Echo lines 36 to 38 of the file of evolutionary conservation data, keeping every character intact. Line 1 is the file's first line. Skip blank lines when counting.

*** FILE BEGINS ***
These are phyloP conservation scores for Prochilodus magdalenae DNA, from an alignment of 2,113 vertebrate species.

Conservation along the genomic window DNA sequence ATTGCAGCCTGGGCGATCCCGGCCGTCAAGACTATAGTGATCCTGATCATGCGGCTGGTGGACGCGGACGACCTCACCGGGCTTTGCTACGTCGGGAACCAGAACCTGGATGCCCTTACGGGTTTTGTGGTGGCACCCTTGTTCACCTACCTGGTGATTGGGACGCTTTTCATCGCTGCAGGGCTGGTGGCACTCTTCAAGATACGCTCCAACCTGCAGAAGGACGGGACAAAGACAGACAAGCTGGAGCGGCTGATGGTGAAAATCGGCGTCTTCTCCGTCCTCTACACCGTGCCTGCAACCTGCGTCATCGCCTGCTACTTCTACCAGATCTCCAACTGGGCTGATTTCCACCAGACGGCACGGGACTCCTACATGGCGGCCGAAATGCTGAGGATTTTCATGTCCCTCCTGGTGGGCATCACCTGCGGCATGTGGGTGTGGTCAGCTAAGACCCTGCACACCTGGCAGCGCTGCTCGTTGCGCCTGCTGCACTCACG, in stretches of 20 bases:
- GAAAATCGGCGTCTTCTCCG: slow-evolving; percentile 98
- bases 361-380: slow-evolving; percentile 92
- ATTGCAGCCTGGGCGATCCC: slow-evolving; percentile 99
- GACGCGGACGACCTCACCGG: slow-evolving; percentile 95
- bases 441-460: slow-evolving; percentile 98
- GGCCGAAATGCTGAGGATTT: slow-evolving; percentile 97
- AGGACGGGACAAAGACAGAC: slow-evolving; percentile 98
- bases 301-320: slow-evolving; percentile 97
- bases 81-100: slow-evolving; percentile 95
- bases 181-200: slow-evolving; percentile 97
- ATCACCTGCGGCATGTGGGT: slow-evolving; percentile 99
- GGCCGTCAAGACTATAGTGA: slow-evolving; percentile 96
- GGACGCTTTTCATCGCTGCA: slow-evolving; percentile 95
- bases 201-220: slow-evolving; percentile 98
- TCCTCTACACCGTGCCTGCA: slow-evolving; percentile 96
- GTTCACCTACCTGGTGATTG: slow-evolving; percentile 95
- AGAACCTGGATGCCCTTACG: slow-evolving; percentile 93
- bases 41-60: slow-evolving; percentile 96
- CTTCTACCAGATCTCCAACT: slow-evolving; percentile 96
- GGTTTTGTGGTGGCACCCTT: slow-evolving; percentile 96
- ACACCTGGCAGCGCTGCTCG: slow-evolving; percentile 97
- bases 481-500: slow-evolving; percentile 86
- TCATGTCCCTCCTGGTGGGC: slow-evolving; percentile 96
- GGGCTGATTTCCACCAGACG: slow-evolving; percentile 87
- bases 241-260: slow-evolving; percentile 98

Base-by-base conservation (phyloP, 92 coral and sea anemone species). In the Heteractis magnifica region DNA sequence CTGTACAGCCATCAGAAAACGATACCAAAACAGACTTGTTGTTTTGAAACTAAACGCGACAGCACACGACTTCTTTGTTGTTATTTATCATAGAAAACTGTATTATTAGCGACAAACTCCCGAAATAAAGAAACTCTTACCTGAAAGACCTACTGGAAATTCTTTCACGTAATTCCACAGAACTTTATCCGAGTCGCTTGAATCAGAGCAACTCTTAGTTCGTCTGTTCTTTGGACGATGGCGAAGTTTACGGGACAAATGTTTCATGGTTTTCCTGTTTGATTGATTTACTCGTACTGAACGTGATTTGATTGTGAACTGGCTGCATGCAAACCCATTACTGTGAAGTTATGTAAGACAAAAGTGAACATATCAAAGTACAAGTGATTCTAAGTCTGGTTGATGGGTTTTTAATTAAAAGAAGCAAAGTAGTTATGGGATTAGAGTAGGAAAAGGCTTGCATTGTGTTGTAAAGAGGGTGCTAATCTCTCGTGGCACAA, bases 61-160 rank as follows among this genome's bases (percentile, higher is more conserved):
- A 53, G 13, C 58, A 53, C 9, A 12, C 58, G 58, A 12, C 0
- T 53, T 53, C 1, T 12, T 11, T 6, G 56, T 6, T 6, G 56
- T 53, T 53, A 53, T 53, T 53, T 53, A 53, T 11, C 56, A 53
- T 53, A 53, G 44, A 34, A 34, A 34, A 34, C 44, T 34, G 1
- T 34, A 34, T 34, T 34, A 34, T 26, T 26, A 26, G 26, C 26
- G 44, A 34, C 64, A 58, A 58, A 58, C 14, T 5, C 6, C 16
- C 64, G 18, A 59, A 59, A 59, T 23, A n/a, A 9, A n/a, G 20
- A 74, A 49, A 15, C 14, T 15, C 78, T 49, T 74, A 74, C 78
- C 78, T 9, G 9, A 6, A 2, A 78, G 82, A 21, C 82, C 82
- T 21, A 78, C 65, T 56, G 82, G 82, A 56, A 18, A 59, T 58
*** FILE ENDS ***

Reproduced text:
- A 74, A 49, A 15, C 14, T 15, C 78, T 49, T 74, A 74, C 78
- C 78, T 9, G 9, A 6, A 2, A 78, G 82, A 21, C 82, C 82
- T 21, A 78, C 65, T 56, G 82, G 82, A 56, A 18, A 59, T 58